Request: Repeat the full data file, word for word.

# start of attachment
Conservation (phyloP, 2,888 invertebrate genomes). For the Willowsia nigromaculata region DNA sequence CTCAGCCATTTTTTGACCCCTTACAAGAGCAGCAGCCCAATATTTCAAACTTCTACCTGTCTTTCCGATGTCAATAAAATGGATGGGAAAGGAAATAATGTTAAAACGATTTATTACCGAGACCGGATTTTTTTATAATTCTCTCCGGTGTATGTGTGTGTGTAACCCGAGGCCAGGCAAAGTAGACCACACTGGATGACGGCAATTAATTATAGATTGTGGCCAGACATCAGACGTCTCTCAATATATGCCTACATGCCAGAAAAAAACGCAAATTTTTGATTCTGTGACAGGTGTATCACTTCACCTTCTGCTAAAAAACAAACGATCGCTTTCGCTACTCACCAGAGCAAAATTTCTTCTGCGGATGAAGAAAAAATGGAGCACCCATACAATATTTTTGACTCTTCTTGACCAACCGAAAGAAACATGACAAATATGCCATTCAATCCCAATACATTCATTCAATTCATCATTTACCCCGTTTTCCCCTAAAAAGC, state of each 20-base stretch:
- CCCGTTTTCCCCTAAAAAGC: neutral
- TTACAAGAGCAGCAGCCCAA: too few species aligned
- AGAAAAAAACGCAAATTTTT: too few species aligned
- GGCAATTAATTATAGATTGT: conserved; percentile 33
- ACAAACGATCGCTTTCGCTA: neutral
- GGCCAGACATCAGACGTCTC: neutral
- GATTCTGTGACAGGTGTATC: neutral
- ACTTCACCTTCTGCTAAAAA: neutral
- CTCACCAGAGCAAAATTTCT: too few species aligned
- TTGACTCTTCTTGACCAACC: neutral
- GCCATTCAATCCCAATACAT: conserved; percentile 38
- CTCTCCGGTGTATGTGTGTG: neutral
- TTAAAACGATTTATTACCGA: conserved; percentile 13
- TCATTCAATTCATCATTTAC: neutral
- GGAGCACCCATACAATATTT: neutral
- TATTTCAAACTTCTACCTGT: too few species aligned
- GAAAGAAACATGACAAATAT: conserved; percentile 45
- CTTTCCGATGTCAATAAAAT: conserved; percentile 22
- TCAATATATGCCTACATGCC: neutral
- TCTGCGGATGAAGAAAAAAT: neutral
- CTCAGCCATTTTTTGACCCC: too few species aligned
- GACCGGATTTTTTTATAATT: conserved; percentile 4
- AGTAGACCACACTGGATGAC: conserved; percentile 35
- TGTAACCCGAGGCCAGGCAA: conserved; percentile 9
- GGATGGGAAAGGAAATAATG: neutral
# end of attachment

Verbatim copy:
Conservation (phyloP, 2,888 invertebrate genomes). For the Willowsia nigromaculata region DNA sequence CTCAGCCATTTTTTGACCCCTTACAAGAGCAGCAGCCCAATATTTCAAACTTCTACCTGTCTTTCCGATGTCAATAAAATGGATGGGAAAGGAAATAATGTTAAAACGATTTATTACCGAGACCGGATTTTTTTATAATTCTCTCCGGTGTATGTGTGTGTGTAACCCGAGGCCAGGCAAAGTAGACCACACTGGATGACGGCAATTAATTATAGATTGTGGCCAGACATCAGACGTCTCTCAATATATGCCTACATGCCAGAAAAAAACGCAAATTTTTGATTCTGTGACAGGTGTATCACTTCACCTTCTGCTAAAAAACAAACGATCGCTTTCGCTACTCACCAGAGCAAAATTTCTTCTGCGGATGAAGAAAAAATGGAGCACCCATACAATATTTTTGACTCTTCTTGACCAACCGAAAGAAACATGACAAATATGCCATTCAATCCCAATACATTCATTCAATTCATCATTTACCCCGTTTTCCCCTAAAAAGC, state of each 20-base stretch:
- CCCGTTTTCCCCTAAAAAGC: neutral
- TTACAAGAGCAGCAGCCCAA: too few species aligned
- AGAAAAAAACGCAAATTTTT: too few species aligned
- GGCAATTAATTATAGATTGT: conserved; percentile 33
- ACAAACGATCGCTTTCGCTA: neutral
- GGCCAGACATCAGACGTCTC: neutral
- GATTCTGTGACAGGTGTATC: neutral
- ACTTCACCTTCTGCTAAAAA: neutral
- CTCACCAGAGCAAAATTTCT: too few species aligned
- TTGACTCTTCTTGACCAACC: neutral
- GCCATTCAATCCCAATACAT: conserved; percentile 38
- CTCTCCGGTGTATGTGTGTG: neutral
- TTAAAACGATTTATTACCGA: conserved; percentile 13
- TCATTCAATTCATCATTTAC: neutral
- GGAGCACCCATACAATATTT: neutral
- TATTTCAAACTTCTACCTGT: too few species aligned
- GAAAGAAACATGACAAATAT: conserved; percentile 45
- CTTTCCGATGTCAATAAAAT: conserved; percentile 22
- TCAATATATGCCTACATGCC: neutral
- TCTGCGGATGAAGAAAAAAT: neutral
- CTCAGCCATTTTTTGACCCC: too few species aligned
- GACCGGATTTTTTTATAATT: conserved; percentile 4
- AGTAGACCACACTGGATGAC: conserved; percentile 35
- TGTAACCCGAGGCCAGGCAA: conserved; percentile 9
- GGATGGGAAAGGAAATAATG: neutral